Bailiff’s Ukraine Appeal
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|Author (Reviewed by):||Ruth Lea|
|Shared with Staff and Governors:
|Date of next review:||June 24|
Deep and meaningful learning occurs when students
Everyone is seen as a learner at JCG and we recognise the importance of developing a growth mindset culture amongst our staff, students and parents in order to excel as both learners and educators. (See Appendix 1)
Teaching and Learning
Extract from Making Every Lesson Count, Tharby and Allison
Teachers are responsible for:
Embedding these principles within our teaching provides a framework with a common language for talking about teaching while enabling us the flexibility and freedom to teach in our own style. We recognise that the application of these principles will look different across and within subjects. The principles do not represent a lesson plan; an individual lesson may focus on just one of the principles.
Students should take responsibility for:
Effective learning requires these attributes and dispositions.
Heads of Department and Heads of Faculty are responsible for:
Heads of School / Sixth Form are responsible for:
The Principal is responsible for:
Parents/guardians should be encouraged to take responsibility for:
The Governing Body:
The impact of the policy will be assessed by:
This collection of ‘five-step’ guides for teachers compiled by Tom Sherrington and Oliver Caviglioli is an excellent resource for teachers. ‘It is a beautifully illustrated tour of the most important things to be thinking about in teaching and in the leadership of teaching’ - Dylan William. A copy of Teaching Walkthrus can be found in all Faculty offices for staff reference.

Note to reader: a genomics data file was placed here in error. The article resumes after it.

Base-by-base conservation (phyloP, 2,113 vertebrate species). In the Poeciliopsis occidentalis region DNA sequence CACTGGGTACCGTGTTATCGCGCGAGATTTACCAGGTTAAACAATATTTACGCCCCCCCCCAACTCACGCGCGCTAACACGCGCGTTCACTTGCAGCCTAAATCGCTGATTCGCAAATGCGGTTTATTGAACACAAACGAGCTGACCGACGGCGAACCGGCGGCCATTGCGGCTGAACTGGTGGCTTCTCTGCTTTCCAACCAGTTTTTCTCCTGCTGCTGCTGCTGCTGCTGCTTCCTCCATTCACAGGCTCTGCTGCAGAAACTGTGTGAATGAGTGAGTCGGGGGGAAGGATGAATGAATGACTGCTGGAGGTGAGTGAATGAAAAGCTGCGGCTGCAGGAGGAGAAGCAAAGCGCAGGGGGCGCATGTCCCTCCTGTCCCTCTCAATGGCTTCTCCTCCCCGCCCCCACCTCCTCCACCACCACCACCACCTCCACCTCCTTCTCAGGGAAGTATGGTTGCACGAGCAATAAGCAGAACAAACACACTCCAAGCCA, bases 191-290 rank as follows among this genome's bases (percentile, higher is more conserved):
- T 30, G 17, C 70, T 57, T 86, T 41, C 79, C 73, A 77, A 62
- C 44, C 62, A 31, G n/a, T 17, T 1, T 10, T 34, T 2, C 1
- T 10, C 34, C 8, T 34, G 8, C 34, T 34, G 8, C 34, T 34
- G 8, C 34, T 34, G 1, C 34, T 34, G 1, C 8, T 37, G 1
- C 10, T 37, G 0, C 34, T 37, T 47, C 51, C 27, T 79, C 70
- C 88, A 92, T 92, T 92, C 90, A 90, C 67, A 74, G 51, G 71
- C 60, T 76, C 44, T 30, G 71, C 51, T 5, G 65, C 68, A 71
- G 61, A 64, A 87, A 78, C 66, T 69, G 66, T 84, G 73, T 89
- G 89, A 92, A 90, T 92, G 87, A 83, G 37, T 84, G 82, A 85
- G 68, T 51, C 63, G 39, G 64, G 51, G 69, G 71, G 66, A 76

A level Mindset (VESPA)
The Five Elements of the VESPA Mindset There are five key elements to success at A level and these five elements can be learned. Together, the five elements are called VESPA.
V = Vision How well do you know what you want to achieve?
E = Effort How many hours of independent work do you do per week?
S = Systems How do you organise your learning and time?
P = Practice What kind of work do you do to practice your skills?
A = Attitude How do you respond to setbacks?
Additional Learning Research for Teachers’ reference
Effective strategies for learning
JCG is committed to building a culture where observation of practice is intrinsic to the life of the College, non-threatening, and completely synonymous with our pursuit of excellence.
We aim for all teaching to be judged as good or outstanding and use the evidence from all forms of classroom observation to evaluate our success in fulfilling this aim, in addition to providing professional development and identifying good practice. Our lesson observation form can be found at this link: Lesson observation blank form
All forms of classroom observations are developmental and supportive and those involved in the process will:
We observe in order to:
Learning Walks and SLT pop ins
Expectations for informal and formal observations
The Observer and Observed will:
The Observer will: